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parabellum 23rd Nov 2012 02:00

Target shooters, hunters etc. etc. can get a licence, a pistol licence can be obtained but takes lots of hoops. Personally have a mint condition .303 #4 Mk2 and a 1908 Carl Gustafs Stads 6.5x55mm, both shoot beautifully and I have plenty of ammunition too! All locked up and separated out etc. Casual ownership of unlicensed weapons is illegal though.

Buster Hyman 23rd Nov 2012 03:22

Gotta laugh at The Age. They are finally reporting the PM's Slater & Gordon debacle, but are not allowing a comments section. They're also running a report card on the State Liberal Govt. with a very popular comments section. Free speech? My arse!!!

Worrals in the wilds 23rd Nov 2012 04:48

Delicate little petals, aren't they. :rolleyes:
That said, I find that most of the online newspaper comment sites I've tried to read rapidly descend into troll fests, with the ALP and Liberal trolls bashing each other with inane insults. I get the impression that like talkback radio, most of the time no matter which paper, it's the same trolls. :bored:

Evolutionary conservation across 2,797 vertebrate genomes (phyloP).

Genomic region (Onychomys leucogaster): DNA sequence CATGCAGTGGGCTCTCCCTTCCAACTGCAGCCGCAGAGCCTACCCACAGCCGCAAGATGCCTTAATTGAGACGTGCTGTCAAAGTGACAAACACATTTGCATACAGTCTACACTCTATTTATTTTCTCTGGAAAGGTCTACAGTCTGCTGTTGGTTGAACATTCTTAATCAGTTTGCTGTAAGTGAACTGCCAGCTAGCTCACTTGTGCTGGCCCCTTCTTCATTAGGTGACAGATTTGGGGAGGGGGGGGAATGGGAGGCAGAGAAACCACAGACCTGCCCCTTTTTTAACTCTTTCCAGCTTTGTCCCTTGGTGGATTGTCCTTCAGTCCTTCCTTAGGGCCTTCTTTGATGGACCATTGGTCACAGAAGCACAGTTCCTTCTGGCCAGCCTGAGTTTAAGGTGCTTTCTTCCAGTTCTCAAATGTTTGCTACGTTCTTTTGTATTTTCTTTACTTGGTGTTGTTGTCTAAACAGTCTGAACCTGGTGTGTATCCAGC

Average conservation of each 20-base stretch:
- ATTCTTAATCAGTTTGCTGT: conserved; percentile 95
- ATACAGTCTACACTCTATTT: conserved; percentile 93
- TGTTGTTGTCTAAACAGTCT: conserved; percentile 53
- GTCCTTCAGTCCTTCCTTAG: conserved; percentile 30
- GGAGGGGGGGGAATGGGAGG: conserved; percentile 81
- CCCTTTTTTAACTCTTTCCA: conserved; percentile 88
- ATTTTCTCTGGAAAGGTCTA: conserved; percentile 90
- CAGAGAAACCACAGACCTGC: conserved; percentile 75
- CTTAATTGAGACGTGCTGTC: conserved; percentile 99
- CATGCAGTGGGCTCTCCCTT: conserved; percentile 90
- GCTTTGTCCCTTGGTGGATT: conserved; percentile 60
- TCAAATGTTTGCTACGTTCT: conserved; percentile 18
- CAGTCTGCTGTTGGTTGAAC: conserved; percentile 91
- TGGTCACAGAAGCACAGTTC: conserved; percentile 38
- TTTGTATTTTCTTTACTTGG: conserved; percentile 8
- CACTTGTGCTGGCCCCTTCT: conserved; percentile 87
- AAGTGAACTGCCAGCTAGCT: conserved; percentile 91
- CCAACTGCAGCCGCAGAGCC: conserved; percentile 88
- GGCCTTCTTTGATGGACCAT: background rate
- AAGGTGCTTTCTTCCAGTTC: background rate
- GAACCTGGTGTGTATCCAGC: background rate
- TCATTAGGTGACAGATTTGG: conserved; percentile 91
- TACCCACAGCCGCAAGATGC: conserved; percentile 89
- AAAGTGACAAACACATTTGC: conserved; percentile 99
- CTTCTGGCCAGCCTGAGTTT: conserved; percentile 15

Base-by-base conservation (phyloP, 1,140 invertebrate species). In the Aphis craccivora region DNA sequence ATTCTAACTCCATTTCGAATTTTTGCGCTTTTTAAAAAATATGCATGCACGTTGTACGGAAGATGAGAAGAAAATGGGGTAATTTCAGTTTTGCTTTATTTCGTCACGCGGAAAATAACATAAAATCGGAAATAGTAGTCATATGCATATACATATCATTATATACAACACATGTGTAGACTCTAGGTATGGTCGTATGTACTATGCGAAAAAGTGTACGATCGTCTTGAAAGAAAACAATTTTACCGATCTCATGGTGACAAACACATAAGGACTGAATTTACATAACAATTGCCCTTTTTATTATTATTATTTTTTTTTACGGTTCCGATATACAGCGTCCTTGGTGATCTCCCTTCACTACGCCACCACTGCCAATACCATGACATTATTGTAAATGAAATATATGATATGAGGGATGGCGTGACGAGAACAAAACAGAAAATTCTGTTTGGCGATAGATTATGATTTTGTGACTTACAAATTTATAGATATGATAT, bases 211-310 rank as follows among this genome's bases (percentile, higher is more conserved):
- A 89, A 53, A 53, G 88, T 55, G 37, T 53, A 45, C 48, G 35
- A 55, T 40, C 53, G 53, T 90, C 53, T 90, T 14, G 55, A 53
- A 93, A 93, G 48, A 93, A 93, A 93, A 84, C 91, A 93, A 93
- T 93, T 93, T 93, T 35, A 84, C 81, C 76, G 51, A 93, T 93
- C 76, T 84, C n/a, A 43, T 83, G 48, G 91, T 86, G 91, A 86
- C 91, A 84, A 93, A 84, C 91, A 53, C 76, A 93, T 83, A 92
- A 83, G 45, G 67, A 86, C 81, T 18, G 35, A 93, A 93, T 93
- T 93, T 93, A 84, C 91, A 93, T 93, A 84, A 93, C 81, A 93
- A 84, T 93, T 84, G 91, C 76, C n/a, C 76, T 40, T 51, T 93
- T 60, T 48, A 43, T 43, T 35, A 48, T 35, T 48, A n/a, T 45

I suppose they keep some derranged people happy and safe at home (rather than staggering around the streets muttering :}) but I never find much worth reading in them. Can anyone recommend any sane ones? :8

Those of you who did need to figure out a way to get that fundamental right back, if you ask me, which I acknowledge, you didn't.
I have a firearms license and it's not too much hassle. Paperwork, criminal check and a half day safety course will get you a basic license in Qld. IMO most of the community are in favour of this level of control, though there is a bit of argy bargy about semi automatic weapons.

What's also important to remember is that Australians don't have 'rights'. There is no Bill of Rights and neither the federal nor the state Constitutions provide them either. Even many Australians don't realise this.

sisemen 23rd Nov 2012 06:28

That said, I find that most of the online newspaper comment sites I've tried to read rapidly descend into troll fests, with the ALP and Liberal trolls bashing each other with inane insults. I get the impression that like talkback radio, most of the time no matter which paper, it's the same trolls.
So that's where they went to :E

CoodaShooda 23rd Nov 2012 06:33

Australians don't have 'rights'
Other than those that apply under all those UN Declarations we signed up to. :E

And. apparently, the right of any left leaning person to seek compensation for being offended by the views of a right leaning person...........

Sorry, that should be the right of anyone who considers they have been discriminated against to seek redress.

Possibly not in the constitution but certainly enshrined in law.

Worrals in the wilds 23rd Nov 2012 10:05